3

I have seen years ago a very handy application: the command displayed it's first argument enlarged to fit the whole screen. For example...

thiscommand AA

...then you could see two very big A letters filling the whole screen, or...

thiscommand "name@mail.com"

...then the email address was shown that it's width was equal to the width of the screen. With a single keystroke (probably q) you could close it. I think this app is often very useful, when you talk with people or have a presentation, and you quickly need to show some short text, only few words.

My problem is that I forgot the name of this program, and I tried very hard to find by google, without success. Anybody knows it?

  • If you are still interested in this let me know and I'll post my script here. – PM 2Ring Nov 7 '14 at 1:55
  • yes, it would be great! – deeenes Mar 18 '15 at 21:03
4

banner; on my system it's called printerbanner. I was going to link to a man page, but I can't find one, either online or on my HD...

printerbanner prints the text sideways, to allow for very long strings, it doesn't seem to have an option to print normally.

Examples (courtesy of slm)

$ banner ken

      #    #  #######  #     #
      #   #   #        ##    #
      #  #    #        # #   #
      ###     #####    #  #  #
      #  #    #        #   # #
      #   #   #        #    ##
      #    #  #######  #     #

Multiple arguments are printed on separate lines:

$ banner one two

      #######  #     #  #######
      #     #  ##    #  #
      #     #  # #   #  #
      #     #  #  #  #  #####
      #     #  #   # #  #
      #     #  #    ##  #
      #######  #     #  #######

      #######  #     #  #######
         #     #  #  #  #     #
         #     #  #  #  #     #
         #     #  #  #  #     #
         #     #  #  #  #     #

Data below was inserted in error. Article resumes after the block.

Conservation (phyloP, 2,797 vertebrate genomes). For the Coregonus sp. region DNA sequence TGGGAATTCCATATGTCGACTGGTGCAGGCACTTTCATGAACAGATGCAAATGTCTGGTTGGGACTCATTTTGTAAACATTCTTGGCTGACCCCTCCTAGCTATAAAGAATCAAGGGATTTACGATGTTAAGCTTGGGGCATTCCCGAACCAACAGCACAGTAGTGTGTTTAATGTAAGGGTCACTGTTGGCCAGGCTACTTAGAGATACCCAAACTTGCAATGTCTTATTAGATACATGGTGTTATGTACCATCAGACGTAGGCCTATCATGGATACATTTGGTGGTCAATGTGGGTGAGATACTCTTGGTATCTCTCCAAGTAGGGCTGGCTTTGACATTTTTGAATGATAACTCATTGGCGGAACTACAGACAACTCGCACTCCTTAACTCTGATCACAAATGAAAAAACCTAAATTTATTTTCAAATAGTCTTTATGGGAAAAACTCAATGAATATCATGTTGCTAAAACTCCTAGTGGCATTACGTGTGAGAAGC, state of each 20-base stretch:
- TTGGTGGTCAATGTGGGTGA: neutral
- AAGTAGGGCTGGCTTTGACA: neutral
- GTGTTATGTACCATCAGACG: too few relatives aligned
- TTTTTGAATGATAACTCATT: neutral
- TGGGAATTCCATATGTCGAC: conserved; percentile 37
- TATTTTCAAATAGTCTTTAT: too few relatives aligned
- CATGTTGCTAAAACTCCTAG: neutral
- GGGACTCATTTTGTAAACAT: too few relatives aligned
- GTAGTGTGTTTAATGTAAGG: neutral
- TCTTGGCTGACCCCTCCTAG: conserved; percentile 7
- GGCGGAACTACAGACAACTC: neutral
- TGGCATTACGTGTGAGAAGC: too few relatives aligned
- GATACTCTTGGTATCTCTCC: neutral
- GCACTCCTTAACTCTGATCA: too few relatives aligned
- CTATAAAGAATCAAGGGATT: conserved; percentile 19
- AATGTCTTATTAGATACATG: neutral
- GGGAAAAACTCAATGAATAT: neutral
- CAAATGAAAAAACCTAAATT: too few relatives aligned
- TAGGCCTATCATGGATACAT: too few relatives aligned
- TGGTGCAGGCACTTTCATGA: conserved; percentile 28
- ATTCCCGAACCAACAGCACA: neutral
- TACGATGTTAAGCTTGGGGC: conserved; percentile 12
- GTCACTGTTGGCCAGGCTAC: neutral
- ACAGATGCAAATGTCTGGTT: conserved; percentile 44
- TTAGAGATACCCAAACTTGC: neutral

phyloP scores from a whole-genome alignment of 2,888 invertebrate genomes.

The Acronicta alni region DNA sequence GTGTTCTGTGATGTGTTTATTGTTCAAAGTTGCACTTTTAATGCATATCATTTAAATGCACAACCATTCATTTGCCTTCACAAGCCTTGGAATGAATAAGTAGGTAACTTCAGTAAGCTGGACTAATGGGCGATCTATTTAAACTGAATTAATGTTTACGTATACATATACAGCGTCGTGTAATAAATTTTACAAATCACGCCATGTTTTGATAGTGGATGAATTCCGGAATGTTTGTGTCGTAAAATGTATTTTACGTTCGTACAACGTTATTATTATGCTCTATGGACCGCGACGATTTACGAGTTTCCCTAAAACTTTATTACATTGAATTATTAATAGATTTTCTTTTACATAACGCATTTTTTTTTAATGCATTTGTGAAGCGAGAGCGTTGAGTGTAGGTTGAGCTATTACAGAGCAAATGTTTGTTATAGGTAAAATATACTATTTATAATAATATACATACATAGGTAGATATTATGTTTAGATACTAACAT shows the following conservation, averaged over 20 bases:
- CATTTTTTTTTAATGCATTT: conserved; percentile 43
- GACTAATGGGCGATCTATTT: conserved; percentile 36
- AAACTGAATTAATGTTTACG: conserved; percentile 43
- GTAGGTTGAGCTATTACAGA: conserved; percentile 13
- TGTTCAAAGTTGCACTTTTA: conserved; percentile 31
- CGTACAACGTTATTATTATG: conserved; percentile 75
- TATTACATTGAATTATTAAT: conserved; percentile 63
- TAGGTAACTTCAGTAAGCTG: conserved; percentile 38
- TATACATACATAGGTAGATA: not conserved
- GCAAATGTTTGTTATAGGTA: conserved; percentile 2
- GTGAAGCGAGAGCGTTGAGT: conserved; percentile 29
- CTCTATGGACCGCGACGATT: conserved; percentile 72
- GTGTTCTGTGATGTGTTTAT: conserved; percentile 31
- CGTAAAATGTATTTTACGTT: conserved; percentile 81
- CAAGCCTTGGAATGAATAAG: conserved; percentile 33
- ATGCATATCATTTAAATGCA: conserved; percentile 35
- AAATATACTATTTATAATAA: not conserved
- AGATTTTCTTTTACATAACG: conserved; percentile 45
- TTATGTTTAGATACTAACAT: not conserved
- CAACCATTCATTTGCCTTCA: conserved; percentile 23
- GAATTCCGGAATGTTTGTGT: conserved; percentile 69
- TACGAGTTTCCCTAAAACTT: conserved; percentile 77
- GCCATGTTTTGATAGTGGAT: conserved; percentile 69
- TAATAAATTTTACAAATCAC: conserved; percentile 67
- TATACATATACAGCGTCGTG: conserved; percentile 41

#     #  #  #  #     #
         #      ## ##   #######

Thanks for those examples, slm. My printerbanner prints sideways, like this:

printerbanner -w 64 ken

           ##                                        ## 
           ############################################ 
           ############################################ 
           ############################################ 
           ############################################ 
           ##           #### 
                      ########
                    ########### 
                  ##########  ###
           ##  ###########     ### ## 
           #############         #### 
           ##########             ### 
           ########                ## 
           ######
           ### 
           ##
                    ######## 
                ################
              ####################
             ###################### 
            ####       ##       #### 
            ##         ##         ###
           ##          ##          ## 
           ##          ##          ## 
           ##          ##          ## 
            #          ##         ###
            #          ##        ### 
            ##         ##    #######
             ###       ############
               ##      ##########
                       ########

           ##                      ## 
           ########################## 
           ########################## 
           ########################## 
           ########################## 
           ##                  ###
                                 ## 
                                 ### 
                                  ###